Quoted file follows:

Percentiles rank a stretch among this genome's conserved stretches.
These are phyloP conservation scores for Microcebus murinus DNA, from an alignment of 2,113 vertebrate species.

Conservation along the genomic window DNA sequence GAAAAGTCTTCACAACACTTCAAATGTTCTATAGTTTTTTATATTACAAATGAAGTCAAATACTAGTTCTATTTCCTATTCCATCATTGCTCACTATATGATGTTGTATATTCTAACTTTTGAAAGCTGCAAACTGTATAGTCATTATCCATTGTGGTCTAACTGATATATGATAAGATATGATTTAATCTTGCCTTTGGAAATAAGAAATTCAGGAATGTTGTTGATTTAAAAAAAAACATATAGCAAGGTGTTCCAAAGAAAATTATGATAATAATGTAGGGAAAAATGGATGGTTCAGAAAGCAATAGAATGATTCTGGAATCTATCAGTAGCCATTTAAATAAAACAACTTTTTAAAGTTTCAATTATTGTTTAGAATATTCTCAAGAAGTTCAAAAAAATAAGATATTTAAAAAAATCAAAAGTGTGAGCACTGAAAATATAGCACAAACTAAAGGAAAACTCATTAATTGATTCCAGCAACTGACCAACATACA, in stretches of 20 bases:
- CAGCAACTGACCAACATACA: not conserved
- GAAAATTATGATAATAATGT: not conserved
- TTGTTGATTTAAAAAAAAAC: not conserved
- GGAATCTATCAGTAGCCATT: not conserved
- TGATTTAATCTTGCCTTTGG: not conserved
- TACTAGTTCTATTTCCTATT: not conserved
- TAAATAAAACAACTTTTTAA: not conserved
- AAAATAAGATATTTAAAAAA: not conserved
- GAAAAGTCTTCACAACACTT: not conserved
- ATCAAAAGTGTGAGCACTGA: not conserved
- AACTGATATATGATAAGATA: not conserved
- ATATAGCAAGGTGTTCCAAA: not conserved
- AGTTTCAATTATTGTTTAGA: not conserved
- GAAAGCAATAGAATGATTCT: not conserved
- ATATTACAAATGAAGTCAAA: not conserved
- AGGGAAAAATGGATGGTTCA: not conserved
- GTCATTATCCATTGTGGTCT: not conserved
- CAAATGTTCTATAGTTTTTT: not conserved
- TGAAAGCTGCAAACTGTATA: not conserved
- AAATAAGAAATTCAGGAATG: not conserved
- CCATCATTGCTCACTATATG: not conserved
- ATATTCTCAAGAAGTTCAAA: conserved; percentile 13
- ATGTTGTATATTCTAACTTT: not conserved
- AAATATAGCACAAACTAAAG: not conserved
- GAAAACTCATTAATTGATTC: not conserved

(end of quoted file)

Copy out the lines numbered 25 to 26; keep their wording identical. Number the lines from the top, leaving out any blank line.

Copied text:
- ATATTCTCAAGAAGTTCAAA: conserved; percentile 13
- ATGTTGTATATTCTAACTTT: not conserved